I try to do one thing really well as a father. Since I can’t be there every day for them. Or take them to all of their events. Or arrange their schooling or playdates or anything like that. So now that I’ve learned to love them more than I thought humanly possible I try to do one thing very well.

When they are here, I listen to them. I set aside “office hours” so each kid can talk to me and tell me whatever they want without me judging or fixing or making comments. If they want my comments I will give them. Otherwise they can drone on for hours and I will listen. I’m not a fun dad. I don’t take them to parks or play soccer or baseball with them.  I like to read all day so I encourage them to do the same when they are here. But I will always listen to them. And, at their ages, I know that friendship is at least as important as having great parents so I always say “yes” if they want to go out with friends, even if it further limits my time with them. It also allows me to get rid of them so I can be alone more. Bliss.

(teaching my 13 year old how to levitate yesterday)

And for the other, the ten year old, she wrote a poem summarizing my philosophy perfectly. She writes better than me. I’ve just taken 1000 words to get here and she can do it in just a few words:

Let It Go, by Mollie Altucher, age 10

Let it go
Don't let it suffocate
Let it breathe
Don't drown its word
Let it talk
Don't doubt its wisdom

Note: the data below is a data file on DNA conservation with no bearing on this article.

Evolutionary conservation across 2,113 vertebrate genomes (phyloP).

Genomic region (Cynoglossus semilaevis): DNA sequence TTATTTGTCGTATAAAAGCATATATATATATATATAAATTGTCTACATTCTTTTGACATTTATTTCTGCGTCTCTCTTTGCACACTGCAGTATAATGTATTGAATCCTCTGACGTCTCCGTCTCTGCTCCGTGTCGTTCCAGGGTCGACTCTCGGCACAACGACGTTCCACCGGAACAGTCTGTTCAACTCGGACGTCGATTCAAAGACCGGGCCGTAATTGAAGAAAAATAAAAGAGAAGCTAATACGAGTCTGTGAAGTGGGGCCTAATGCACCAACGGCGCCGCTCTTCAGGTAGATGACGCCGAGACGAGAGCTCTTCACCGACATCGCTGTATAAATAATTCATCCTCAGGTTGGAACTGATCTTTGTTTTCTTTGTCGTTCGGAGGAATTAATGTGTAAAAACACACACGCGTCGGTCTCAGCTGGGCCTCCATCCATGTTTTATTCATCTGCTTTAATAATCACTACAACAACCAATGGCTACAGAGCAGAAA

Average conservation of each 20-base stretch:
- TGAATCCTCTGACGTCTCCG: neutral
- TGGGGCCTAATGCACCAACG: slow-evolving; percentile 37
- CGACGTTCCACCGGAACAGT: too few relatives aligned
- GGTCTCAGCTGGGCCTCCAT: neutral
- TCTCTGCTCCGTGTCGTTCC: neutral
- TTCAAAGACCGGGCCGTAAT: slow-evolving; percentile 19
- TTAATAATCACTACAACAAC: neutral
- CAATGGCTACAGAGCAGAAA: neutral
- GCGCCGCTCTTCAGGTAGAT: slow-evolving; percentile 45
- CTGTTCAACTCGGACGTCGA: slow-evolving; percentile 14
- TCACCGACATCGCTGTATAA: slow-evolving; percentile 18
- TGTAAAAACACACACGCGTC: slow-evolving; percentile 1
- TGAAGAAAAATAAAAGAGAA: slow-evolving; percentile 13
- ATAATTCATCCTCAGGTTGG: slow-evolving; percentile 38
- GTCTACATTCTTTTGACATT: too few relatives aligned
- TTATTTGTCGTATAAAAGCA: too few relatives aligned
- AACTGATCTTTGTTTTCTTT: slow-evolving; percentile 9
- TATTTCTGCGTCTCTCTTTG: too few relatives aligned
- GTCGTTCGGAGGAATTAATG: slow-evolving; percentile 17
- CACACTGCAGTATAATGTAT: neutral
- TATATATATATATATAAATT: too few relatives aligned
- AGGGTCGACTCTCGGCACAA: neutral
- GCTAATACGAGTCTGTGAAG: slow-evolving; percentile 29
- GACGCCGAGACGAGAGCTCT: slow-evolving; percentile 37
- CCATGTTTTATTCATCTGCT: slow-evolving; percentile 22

Let it think
But when its time, just let it flow
And let it go

I wish I had written that. It’s simple and gets the point across and closes beautifully. And somehow, it summarizes my own personal philosophy. I told Mollie about my trip to Iceland and how the day was considered lucky for weddings. She  asked, “what happens if you get married when it’s dark in Iceland for 24 straight hours?” I can only hope she explores the world one day and finds out all of these questions for herself. For once I’d like to lie down, close my eyes, and let her tell me all of the answers. Just so I could listen to her beautiful voice.


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  • http://twitter.com/friedmank Kevin Friedman

    Wow, what a poem. You have some kid there. Looks like you did something right.  :-)

  • http://736hundred.tumblr.com/ 736hundred

    Happy Father’s day James!  Enjoy the day!  

    Keep writing. That is a beautiful piece. I really enjoyed it.  

  • http://petermack.net/ Pete M

    Well done on being such a great Dad

  • http://pulse.yahoo.com/_FVAXY5OZTYZ2D35XXYJLNEJVBI Bullocks

    I hear Antarctica is beautiful in November. ; )  Happy Fathers Day.

  • Mutimbafb

    I already liked your blog on Facebook, but wonder why I was asked to like it today again! Happy Fathers Day.

  • Zardoz123


  • http://www.facebook.com/ciaranarchy Ciaran Murphy

    That is a beautiful poem. I wish I had felt like that when I was 10. Or even now.

  • http://justfeltlikeblogging.wordpress.com/ Laszlo

    James, another great and brutally honest piece. Great writing by Mollie! Happy Fathers Day!

  • http://twitter.com/abbyferri Abby Ferri

    Mollie’s poem is a reflection of you. That’s so cool! I like the levitating pic. Have a fun Fathers Day :) 

  • http://twitter.com/n88dleboy acharmanshea

    Wait a second, James, I thought you NEVER go to weddings?

    • http://jamesaltucher.com James Altucher

      Making the ONE exception in this case. First wedding ever I think, other than my own. 

  • PattiEFink
  • Andris Lagsdin

    James, i think she has taught you to levitate!
    Happy fathers day.

  • http://sovereignbohemian.com The Sovereign Bohemian

    Happy Father’s Day, James!  I’ll bet you’re a proud papa today, and if you’re not, shame on you.  :)

  • http://www.facebook.com/people/Lori-Sandler/1348366165 Lori Sandler

    You’re on the right track. Keep going…

  • Murali


  • Sooz

    That little ‘Punk’ and her big sister have given you the greatest gift(s). Such beautiful girls..lucky you!!